CAMBRIDGE – Capitalism gets blamed for many things nowadays: poverty, inequality, unemployment, even global warming. As Pope Francis said in a recent speech in Bolivia: “This system is by now intolerable: farm workers find it intolerable, laborers find it intolerable, communities find it intolerable, peoples find it intolerable. The earth itself – our sister, Mother Earth, as Saint Francis would say – also finds it intolerable.”
But are the problems that upset Francis the consequence of what he called “unbridled capitalism”? Or are they instead caused by capitalism’s surprising failure to do what was expected of it? Should an agenda to advance social justice be based on bridling capitalism or on eliminating the barriers that thwart its expansion?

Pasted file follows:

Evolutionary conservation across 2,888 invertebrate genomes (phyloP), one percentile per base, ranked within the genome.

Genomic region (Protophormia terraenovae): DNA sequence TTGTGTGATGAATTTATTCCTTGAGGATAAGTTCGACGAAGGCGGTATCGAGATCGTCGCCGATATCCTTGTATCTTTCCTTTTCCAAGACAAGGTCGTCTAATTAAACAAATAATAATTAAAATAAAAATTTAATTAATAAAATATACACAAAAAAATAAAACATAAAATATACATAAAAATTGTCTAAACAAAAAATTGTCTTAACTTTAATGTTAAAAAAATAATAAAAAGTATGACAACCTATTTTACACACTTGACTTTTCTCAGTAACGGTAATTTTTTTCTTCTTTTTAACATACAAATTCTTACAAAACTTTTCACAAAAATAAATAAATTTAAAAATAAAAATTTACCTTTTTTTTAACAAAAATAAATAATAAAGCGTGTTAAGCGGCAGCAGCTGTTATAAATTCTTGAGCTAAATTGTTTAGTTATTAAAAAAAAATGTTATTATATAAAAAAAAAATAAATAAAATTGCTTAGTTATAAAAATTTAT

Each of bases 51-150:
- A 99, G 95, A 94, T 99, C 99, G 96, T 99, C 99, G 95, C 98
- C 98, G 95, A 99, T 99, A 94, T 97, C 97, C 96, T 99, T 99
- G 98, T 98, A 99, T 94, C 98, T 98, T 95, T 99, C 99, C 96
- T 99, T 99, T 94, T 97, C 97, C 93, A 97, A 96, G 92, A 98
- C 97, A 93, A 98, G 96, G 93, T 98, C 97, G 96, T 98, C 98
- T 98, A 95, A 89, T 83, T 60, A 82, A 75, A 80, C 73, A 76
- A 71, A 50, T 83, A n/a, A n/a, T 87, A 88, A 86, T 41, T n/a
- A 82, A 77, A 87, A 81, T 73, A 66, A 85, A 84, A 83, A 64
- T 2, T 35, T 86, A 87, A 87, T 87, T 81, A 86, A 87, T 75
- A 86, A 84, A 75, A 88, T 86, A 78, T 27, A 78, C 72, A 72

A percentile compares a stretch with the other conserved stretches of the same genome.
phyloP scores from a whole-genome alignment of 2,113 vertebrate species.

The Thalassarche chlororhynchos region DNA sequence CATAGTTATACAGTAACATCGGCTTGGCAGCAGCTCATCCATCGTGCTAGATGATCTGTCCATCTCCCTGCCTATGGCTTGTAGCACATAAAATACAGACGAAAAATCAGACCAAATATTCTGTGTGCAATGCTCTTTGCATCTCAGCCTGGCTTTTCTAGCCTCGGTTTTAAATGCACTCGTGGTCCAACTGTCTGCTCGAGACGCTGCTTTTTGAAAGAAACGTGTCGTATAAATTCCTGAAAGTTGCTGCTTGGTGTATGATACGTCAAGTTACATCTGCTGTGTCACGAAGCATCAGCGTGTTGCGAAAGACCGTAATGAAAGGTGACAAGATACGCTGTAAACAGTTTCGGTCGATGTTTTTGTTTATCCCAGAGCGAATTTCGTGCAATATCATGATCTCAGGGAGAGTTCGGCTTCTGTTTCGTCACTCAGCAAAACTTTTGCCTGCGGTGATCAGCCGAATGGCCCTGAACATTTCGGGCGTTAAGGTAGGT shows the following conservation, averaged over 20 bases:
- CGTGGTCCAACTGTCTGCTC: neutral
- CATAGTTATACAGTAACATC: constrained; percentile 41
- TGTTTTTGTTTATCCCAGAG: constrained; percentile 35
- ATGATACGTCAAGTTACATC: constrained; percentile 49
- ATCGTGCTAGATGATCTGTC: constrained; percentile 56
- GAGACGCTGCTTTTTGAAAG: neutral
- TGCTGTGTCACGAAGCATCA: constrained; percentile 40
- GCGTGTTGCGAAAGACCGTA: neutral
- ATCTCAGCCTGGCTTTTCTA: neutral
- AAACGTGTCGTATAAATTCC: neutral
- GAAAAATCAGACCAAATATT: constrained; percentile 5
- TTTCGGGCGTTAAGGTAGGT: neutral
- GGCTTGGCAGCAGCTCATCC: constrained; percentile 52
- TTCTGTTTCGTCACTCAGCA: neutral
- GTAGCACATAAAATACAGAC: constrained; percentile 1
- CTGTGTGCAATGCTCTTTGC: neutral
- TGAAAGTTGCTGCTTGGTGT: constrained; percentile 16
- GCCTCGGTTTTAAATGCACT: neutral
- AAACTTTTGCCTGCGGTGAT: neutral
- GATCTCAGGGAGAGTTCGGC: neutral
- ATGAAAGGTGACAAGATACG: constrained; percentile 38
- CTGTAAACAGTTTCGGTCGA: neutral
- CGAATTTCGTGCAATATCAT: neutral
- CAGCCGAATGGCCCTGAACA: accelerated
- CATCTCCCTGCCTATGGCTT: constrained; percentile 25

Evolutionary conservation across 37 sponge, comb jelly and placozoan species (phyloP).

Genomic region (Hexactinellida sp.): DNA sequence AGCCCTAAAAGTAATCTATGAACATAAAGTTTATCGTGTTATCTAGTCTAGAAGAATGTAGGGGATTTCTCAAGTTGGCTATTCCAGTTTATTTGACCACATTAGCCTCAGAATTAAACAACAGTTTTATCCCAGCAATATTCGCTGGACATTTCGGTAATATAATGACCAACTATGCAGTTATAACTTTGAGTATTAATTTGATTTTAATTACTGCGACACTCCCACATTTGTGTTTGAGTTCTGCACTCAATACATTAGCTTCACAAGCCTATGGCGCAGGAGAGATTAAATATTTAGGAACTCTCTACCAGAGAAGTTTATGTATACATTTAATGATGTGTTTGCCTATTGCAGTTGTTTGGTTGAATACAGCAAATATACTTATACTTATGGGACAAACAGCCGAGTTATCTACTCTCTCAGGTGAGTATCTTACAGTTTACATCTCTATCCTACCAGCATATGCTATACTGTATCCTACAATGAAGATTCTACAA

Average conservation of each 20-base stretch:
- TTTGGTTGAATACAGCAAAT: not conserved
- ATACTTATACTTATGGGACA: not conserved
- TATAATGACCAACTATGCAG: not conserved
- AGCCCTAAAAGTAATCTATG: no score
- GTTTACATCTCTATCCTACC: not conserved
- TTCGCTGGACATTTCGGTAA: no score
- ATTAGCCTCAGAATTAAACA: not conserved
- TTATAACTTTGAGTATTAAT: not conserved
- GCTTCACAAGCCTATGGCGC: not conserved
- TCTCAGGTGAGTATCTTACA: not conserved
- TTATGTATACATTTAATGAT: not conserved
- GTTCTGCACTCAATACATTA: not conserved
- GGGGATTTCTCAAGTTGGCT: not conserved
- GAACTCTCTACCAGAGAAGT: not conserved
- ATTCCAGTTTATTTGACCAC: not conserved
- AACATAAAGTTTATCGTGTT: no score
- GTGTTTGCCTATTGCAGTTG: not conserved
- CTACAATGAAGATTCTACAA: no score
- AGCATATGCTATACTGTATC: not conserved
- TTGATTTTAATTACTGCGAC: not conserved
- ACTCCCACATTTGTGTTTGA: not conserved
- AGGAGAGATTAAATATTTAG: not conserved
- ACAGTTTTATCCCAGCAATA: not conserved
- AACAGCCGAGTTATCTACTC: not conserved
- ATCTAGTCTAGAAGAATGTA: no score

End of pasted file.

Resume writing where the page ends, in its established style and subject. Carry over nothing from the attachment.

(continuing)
The answer in Latin America, Africa, the Middle East, and Asia is obviously the latter. To see this, it is useful to recall how Karl Marx imagined the future.
For Marx, the historic role of capitalism was to reorganize production. Gone would be the family farms, artisan yards, and the “nation of shopkeepers,” as Napoleon is alleged to have scornfully referred to Britain. All these petty bourgeois activities would be plowed over by the equivalent of today’s Zara, Toyota, Airbus, or Walmart.